Next stop for Niko — London Olympic Games?Former Spartan is training for U.S. Olympic Trials, which are April 21-22 in Iowa City, Iowa
By: Emily Kram, Superior Telegram
A year and half ago, Niko Bogojevic became the most decorated Spartan wrestler in 40 years when he won the 285-pound Wisconsin state title.
This week, the 2010 Superior High School graduate was back in town and dropped by the school to meet with the current generation of Spartans.
“It’s weird coming back into the (wrestling) room, but it’s also nice because it’s kind of reliving the past,” Bogojevic said. “I kind of miss the old high school days.”
Bogojevic has been busy since high school. He spent the 2010-11 season wrestling for Augsburg College (Minneapolis) and competing with the Minnesota Storm wrestling club.
In June he competed in the 2011 USA Wrestling U.S. World Team Trials in Oklahoma City, and in July he flew to Rio de Janeiro, Brazil for the Junior Pan American Games. There he won the gold medal in both freestyle and Greco-Roman wrestling for his weight class.
Now Bogojevic looks forward to an even bigger event — the Olympic Trials April 21-22 in Iowa City, Iowa.
He qualified for the Trials in the 120 kilogram (264.5 lbs.) weight class with a fifth-place finish at a qualifying tournament at Arlington, Texas in December.
“You visit home, and it’s nice to visit, but somehow I think something’s wrong with me because I want to get back into it,” Bogojevic said.
For the past five months, Bogojevic has been training for his shot at the Olympics, taking the year off from school to make the most of his opportunity.
He started on his current trajectory at the World Team Trials in Oklahoma City, where he was approached by two-time U.S. Olympian Rulon Gardner.
“I’m sitting there watching the finals — I didn’t make the finals obviously — and he comes up to me and goes, ‘Hey kid, would you want to train, because I plan on making a comeback,’” Bogojevic said. “It’s kind of weird, a guy that you looked up to as a kid and now he’s asking for you to train with him.”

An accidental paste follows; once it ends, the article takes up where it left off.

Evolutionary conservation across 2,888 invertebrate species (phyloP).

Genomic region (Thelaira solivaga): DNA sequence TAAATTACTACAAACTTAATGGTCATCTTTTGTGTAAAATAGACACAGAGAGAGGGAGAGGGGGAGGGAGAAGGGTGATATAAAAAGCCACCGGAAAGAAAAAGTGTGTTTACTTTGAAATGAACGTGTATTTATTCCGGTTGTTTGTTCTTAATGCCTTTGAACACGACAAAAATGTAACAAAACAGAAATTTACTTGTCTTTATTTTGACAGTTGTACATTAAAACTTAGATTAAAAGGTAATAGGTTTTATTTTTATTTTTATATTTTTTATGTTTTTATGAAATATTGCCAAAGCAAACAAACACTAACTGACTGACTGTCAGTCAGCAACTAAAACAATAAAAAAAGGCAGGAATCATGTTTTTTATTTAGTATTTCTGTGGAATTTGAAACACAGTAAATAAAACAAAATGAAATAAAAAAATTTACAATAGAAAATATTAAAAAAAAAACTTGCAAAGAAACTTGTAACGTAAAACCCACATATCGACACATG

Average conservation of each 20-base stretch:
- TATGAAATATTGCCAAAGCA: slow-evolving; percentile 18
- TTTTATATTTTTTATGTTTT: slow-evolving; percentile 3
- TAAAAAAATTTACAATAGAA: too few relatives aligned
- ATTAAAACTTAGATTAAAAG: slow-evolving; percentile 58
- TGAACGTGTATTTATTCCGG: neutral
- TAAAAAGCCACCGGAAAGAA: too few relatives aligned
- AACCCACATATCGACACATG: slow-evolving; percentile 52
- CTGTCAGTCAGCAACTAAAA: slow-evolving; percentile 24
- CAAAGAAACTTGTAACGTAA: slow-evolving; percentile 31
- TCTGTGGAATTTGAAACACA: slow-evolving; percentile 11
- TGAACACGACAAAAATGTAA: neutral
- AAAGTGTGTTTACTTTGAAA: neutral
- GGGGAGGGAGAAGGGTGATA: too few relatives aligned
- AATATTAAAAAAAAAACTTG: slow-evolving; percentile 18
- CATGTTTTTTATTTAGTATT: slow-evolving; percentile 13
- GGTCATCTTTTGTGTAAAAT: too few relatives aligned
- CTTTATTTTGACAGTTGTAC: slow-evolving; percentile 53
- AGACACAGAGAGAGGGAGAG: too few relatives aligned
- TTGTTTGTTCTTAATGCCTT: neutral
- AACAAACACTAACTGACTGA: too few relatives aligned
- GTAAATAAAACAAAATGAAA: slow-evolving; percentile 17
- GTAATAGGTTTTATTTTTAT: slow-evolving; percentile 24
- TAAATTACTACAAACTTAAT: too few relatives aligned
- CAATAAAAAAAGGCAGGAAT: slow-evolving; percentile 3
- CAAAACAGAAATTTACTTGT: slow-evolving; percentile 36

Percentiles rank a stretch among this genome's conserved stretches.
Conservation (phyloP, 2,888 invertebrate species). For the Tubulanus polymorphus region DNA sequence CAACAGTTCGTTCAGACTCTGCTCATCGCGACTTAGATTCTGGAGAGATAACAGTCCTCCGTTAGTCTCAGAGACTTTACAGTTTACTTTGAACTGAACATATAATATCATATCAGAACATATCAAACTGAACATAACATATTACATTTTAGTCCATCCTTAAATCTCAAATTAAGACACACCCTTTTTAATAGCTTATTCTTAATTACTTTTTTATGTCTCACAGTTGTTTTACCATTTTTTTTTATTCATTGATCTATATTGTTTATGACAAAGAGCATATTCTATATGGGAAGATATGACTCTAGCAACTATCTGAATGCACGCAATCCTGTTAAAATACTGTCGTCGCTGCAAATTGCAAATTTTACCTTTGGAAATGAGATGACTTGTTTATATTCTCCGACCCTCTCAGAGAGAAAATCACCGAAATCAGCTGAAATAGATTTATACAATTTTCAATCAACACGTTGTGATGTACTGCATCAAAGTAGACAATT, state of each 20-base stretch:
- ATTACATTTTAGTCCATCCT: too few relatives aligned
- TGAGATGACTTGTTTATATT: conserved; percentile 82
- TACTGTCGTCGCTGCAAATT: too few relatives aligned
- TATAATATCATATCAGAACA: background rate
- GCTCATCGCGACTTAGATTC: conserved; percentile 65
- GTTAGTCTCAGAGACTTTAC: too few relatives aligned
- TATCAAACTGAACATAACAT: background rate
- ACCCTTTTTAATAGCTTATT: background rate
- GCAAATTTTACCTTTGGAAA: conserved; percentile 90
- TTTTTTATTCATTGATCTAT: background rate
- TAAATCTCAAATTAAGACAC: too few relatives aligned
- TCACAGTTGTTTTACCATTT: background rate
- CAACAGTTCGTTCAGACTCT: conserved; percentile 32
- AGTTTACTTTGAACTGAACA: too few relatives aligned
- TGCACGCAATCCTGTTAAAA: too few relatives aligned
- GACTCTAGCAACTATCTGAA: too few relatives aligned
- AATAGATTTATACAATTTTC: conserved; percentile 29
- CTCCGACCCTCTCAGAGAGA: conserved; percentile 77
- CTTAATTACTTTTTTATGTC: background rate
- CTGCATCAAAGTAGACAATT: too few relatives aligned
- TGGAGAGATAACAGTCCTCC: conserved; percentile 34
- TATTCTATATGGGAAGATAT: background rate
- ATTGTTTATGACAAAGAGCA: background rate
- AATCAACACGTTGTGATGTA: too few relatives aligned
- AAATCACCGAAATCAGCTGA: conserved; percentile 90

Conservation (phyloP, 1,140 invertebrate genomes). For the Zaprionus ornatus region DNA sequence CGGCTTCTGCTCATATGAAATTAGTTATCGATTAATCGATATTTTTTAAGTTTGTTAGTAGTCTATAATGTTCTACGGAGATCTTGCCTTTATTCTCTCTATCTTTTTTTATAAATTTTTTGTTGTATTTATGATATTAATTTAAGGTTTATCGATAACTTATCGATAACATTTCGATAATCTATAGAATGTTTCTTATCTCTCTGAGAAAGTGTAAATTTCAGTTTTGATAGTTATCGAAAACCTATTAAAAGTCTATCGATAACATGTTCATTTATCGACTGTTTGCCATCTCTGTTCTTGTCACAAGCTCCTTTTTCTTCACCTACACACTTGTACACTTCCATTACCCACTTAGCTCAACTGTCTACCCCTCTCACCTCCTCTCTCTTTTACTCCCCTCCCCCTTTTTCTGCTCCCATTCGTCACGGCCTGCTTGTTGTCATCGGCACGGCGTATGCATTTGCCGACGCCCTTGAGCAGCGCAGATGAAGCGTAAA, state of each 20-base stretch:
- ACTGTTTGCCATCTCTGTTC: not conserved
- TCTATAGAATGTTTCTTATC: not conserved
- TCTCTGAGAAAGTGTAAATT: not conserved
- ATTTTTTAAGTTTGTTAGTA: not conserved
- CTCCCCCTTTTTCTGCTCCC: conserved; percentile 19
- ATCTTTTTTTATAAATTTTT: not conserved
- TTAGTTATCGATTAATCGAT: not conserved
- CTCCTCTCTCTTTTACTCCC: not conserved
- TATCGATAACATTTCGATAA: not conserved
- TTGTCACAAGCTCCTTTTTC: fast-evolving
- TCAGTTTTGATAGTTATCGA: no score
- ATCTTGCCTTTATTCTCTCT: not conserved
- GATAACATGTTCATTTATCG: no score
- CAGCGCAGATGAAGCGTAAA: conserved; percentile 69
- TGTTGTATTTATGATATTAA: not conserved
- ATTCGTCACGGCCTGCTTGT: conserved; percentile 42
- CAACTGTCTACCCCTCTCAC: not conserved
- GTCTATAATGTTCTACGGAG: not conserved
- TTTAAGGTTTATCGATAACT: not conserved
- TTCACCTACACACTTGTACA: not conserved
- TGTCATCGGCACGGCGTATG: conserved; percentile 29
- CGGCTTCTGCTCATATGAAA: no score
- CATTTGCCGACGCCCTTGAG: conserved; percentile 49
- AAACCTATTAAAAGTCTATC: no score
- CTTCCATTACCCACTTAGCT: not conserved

Bogojevic seized the opportunity and was with in Logan, Utah by the beginning of August.
Gardner, 40, was the heavyweight gold medalist in the 2000 Summer Games and took the bronze medal in 2004.
“He’s the Wyoming farm boy that beat the undefeated Russian (Alexander Karelin) in 2000,” Bogojevic said.
Gardner had been retired for seven years before he decided to resume training for a possible return at this year’s Olympics.
For two and a half months, Bogojevic stayed at Gardner’s house in Utah and learned the ins and outs of wrestling with the Olympic gold medalist. While there, Bogojevic was joined by two world-class heavyweight wrestlers from Turkey — Attila and Ismail Guzel.
“I’m like a child compared to these guys,” Bogojevic said. “I got tossed around.”
Bogojevic, a Wisconsin state wrestling champion who had a perfect 48-0 record in his senior year at Superior High School, found the experience humbling but helpful.
“This is an elite level,” Bogojevic said. “I came out of college thinking college is hard. It’s a big step from high school to college. Then you get into the big leagues and you get a huge wake-up call. You have no idea; you’re just learning.”
Bogojevic said Utah was a good place to get focused and contemplate his goals. He learned from Gardner what it takes to be a champion at the international level, and he picked up a few tricks from his more experienced counterpart.
But Bogojevic also suffered his share of defeats during the daily training bouts.
“I’m learning from Rulon and I’m like, how am I getting better; you’re kicking my butt every day?” Bogojevic said. “I really don’t see it, and he goes, ‘Don’t worry about. Don’t get frustrated. I know you’re just a little bowling ball of dynamite. Just stick with it.’”
After a few months, Gardner could see the change in Bogojevic’s technique. The former Olympian said Bogojevic has improved 45 percent on his feet but still needed to work on his ground game (par terre).
Since November, Bogojevic has been a resident at the U.S. Olympic Training Center in Colorado Springs, Colo. Room and board is covered for the athletes, so the sole focus is working out.
“It took the longest time to get actually in there, because the coaches don’t know too much about me. I’m the new guy, I guess; they don’t know me from my Junior level (wrestling),” Bogojevic said. “But I finally got in there, and I’ve got a roommate now from Illinois. He’s No. 1 in his weight class.”
Bogojevic said he’s enjoyed training with the other Olympic hopefuls, but there are a few things he misses.
“You don’t get mom’s cooking,” Bogojevic said. “I’ve already gained like 10 extra pounds eating my mom’s food.”
Bogojevic has been back in Superior since Dec. 20. He was scheduled to fly back to Colorado today.